June 09, 2004 | Jeff Wall

Ronald Wilson Reagan – some further thoughts

IT is hardly surprising that some commentators have sought to highlight only Ronald Reagan’s failings, and ignore totally his not insignificant achievements.
One or two have been quite unbalanced in their commentaries. That is their right, but I am reminded of the saying “if you can’t say something about some one on their death, say nothing.”
I thought I would draw Ambit Gambit reader’s attention to a couple of Reagan anecdotes I have picked up in recent days, and to a statement from a US politician who is hardly a Reagan apologist.
One of the first three of four telephone calls to Nancy Reagan after President Reagan’s death was made by Senator Edward M Kennedy.
In his official statement Senator Kennedy had this to say:
“I’m saddened by President Reagan’s death. We often disagreed on issues of the day, but I had immense respect for his leadership and his extraordinary ability to inspire the nation to live up to its high ideals.
The warmth of his personality always showed through, and his infectious optimism gave us all a feeling that it really was ‘morning in America.’
On foreign policy he will be honoured as the President who won the cold war, and his “Mr Gorbachev, tear down this wall” will be linked for ever with President Kennedy’s ‘Ich bin en Berliner’.”
Now to the anecdotes.
The best was retold last night by one of his Presidential staff. The President arrived late for a morning Cabinet briefing. Apologising, he made reference to a story on breakfast television concerning a young man in, I think Chicago, who saved the life of a person who had fallen in the path of a train on a railway station.
When he saw the item, the President told his staff to track down the young many so he could congratulate him. They did so and the young man told him he would be late for an interview for a new job as a result of his good deed.
The President asked him if he would give him the name and number of the prospective employer so he could ring him to ask for a favour – to give the young man the job. He did so, and the young guy got the job! (He might have got it in any event…………but a Presidential reference no doubt helped).
I wonder how many political leaders, current or past, in Australia would have taken the time to do that?
The second was also told by another staff member. The US President receives thousands of letters each week. There is a general, and probably accurate view, that he sees few of them.
Well, each weekend Ronald Reagan had his staff pick out between 30 and 50 letters from average citizens which he took to Camp David, or wherever he was going, read them, and replied in hand to most of them.
Neither of the above two stories were highlighted during the Reagan Presidency………….perhaps his popularity was so high that he did not need the good PR.
But they help tell us something about the man.
As one who despairs at the quality of national and international leadership today, I wonder if Australia, or the World, will ever again see the likes of Ronald Reagan, or Harry S Truman, who not only made a difference, but did so with a genuineness of character that set them apart from their contemporaries, and won them respect from supporters and opponents alike.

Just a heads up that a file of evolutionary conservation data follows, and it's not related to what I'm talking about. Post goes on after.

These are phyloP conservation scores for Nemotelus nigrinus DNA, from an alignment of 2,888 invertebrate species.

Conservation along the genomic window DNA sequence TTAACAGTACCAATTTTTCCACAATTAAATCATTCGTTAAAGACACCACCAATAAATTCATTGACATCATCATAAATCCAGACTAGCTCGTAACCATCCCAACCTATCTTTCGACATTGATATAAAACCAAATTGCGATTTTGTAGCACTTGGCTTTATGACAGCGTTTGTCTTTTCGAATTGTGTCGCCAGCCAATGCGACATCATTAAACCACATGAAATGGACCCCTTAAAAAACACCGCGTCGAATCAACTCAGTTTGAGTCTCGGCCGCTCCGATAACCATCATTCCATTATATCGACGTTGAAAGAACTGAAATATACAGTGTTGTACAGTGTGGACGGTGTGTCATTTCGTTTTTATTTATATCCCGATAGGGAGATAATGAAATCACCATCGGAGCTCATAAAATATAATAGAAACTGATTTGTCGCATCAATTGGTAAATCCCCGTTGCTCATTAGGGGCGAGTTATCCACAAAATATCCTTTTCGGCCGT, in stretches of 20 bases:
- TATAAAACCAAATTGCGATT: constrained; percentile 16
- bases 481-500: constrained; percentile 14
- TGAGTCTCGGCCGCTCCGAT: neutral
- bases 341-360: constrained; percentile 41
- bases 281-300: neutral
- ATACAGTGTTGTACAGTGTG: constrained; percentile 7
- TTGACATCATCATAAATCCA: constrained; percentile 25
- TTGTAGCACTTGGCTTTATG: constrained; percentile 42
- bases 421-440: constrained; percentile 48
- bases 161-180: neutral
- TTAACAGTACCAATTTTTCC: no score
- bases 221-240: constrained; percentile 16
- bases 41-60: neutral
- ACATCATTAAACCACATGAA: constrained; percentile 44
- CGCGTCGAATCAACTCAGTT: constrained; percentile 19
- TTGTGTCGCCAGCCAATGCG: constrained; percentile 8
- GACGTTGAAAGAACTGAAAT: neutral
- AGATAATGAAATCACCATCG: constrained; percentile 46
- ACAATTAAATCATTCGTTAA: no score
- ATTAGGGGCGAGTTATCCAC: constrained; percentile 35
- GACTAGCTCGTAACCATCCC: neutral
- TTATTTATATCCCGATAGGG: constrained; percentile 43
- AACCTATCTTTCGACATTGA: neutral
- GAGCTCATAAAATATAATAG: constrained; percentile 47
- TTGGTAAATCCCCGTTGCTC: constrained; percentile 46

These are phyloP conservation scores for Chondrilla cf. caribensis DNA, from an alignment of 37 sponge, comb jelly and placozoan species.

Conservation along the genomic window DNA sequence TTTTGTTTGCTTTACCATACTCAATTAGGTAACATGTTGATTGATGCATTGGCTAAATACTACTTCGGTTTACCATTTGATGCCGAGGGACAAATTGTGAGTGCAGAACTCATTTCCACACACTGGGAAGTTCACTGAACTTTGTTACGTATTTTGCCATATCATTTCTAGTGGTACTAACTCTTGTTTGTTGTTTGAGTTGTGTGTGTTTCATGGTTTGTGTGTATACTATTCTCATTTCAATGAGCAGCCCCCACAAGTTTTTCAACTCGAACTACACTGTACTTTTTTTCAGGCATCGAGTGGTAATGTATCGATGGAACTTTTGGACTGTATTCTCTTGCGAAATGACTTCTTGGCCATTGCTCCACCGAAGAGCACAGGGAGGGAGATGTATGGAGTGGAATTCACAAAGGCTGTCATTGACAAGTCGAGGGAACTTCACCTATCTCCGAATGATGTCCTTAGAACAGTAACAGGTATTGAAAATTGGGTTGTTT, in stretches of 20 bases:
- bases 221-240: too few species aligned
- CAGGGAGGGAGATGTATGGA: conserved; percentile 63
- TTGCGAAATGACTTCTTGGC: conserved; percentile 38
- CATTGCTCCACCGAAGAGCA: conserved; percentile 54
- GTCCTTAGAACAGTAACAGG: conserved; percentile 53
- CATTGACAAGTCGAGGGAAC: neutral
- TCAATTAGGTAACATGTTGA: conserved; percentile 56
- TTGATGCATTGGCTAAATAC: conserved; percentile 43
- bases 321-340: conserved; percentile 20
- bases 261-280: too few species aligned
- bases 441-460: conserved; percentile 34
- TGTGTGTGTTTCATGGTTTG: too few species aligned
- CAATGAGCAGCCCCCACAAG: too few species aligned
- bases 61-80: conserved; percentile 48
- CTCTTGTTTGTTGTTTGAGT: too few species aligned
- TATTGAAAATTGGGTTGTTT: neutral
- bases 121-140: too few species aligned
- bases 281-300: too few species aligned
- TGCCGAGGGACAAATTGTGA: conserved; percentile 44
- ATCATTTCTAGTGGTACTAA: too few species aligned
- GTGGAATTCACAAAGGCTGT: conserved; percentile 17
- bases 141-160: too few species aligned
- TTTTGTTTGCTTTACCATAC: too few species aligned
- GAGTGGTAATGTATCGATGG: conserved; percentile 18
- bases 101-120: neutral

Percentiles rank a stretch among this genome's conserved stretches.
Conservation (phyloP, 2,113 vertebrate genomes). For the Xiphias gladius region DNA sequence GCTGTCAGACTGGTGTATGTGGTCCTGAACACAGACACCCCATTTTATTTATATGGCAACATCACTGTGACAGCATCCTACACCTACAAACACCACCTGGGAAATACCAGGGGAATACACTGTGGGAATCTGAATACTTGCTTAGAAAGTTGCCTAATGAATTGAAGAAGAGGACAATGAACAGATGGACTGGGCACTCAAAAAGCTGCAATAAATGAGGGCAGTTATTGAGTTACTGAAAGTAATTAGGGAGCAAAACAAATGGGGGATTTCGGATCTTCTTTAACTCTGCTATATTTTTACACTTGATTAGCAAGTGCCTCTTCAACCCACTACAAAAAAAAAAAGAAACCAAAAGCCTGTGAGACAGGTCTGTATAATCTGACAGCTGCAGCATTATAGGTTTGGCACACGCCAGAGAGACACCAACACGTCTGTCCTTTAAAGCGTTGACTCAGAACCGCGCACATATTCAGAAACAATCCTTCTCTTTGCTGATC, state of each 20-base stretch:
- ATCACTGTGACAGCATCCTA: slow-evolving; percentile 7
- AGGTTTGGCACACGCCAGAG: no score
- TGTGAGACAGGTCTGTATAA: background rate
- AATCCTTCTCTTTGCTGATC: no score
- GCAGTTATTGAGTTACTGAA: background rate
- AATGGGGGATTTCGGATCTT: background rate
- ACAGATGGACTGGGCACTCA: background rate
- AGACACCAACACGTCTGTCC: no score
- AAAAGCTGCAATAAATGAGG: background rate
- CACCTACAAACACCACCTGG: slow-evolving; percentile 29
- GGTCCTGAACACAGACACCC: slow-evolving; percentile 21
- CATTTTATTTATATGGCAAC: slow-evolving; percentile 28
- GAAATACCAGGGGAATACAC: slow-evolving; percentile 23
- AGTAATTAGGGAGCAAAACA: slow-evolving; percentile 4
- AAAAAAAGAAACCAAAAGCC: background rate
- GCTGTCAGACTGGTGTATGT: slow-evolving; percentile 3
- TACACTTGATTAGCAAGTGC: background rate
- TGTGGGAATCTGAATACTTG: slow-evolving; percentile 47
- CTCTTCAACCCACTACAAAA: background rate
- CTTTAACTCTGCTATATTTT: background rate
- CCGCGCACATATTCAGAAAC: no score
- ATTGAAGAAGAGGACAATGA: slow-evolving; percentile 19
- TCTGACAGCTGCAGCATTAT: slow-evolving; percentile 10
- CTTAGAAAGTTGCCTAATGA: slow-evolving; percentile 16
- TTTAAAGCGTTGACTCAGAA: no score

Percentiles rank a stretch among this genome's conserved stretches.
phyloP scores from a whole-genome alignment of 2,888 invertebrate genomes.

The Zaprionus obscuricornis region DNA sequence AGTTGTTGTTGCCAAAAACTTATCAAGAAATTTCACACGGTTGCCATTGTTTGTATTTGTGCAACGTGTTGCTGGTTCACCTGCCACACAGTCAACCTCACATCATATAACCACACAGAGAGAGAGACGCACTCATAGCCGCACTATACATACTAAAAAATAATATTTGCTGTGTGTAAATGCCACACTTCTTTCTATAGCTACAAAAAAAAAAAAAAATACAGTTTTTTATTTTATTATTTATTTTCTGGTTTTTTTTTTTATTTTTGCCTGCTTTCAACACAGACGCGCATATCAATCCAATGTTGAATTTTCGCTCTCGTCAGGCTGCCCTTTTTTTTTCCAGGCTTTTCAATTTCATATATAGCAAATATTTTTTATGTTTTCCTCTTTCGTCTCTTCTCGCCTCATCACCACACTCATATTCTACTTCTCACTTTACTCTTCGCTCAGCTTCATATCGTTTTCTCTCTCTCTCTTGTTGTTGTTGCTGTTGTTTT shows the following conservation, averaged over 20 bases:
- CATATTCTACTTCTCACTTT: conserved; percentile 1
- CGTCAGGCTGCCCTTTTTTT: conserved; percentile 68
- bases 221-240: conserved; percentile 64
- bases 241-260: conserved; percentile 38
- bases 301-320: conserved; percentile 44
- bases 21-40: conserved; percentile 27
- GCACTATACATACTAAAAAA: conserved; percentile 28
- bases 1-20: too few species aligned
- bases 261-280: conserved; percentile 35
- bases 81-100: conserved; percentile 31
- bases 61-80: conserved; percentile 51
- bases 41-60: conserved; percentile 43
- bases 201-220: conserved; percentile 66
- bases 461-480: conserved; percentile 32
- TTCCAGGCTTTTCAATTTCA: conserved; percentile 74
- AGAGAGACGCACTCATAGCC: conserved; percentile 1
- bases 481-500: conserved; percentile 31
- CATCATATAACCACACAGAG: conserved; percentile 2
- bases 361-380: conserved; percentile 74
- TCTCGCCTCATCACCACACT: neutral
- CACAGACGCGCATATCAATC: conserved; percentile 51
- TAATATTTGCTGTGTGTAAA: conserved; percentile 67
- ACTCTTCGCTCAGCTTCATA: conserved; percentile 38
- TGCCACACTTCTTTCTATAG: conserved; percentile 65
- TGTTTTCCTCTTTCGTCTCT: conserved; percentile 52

Reagan was not perfect……but he achieved more than most, and did it will real class and style. Don’t take my words for it – read over the simple, but direct, message from Senator Edward M Kenendy.

Posted by Jeff Wall at 12:34 pm | Comments (1) |
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1 Comment

  1. I was deeply and horribly fascinated by the whole spectacle of Reagan’s funeral – a carnival staged by and for the rich and the powerful. The great popular carnivals of the Middle Ages were marked by three principal characteristics. Firstly an alternative world was created where the values of this world were reversed. Secondly the institutions of this world were mocked and parodied. Thirdly the people’s truth was told. However in the carnival of the powerful such as preformed around Reagan’s corpse- all the values of this world were reinforced. The possibility of an alternative world was full denied. It is as if the rich and the powerful said to us leaders like Reagan are all you know on earth or will ever need to know. As for the truth we had instead the lies of the powerful. Above all from the vicious and twisted tongue of Margaret Thatcher. This person, who is on record as admiring the Butcher Pinochet, spoke of Reagan as the “great liberator’. All the statistics and I mean all show that the cost of such “liberation” has been borne by the poor.
    What of the truth about Reagan? There are for instance his repeated lies about his war record. He served WW2 out in Culver City. But he had the gall to tell Yitzhak Shamir that he Reagan had liberated Auschwitz. What of his speech at the SS cemetery? What about his racist lies around the Watts riots? What about his attacks on welfare? I could go on and on and on. He was a total disaster as a leader. One just has to look at the world that he and the other victorious right wingers have created.
    But why bother? If Reagan is the best that the Right can come up then the Right truly deserve only our contempt.
    When watching the funeral coverage, I was reminded repeatedly of Oscar Wilde’s comment on the death of Little Nell from Dickens’ Old Curiosity Shop. Oscar wrote ‘One must have a heart of stone to read the death of Little Nell without laughing’. The line came to me especially when Gorbachev stood to stroke Reagan’s coffin.

    Comment by Gary MacLennan — June 15, 2004 @ 4:15 pm

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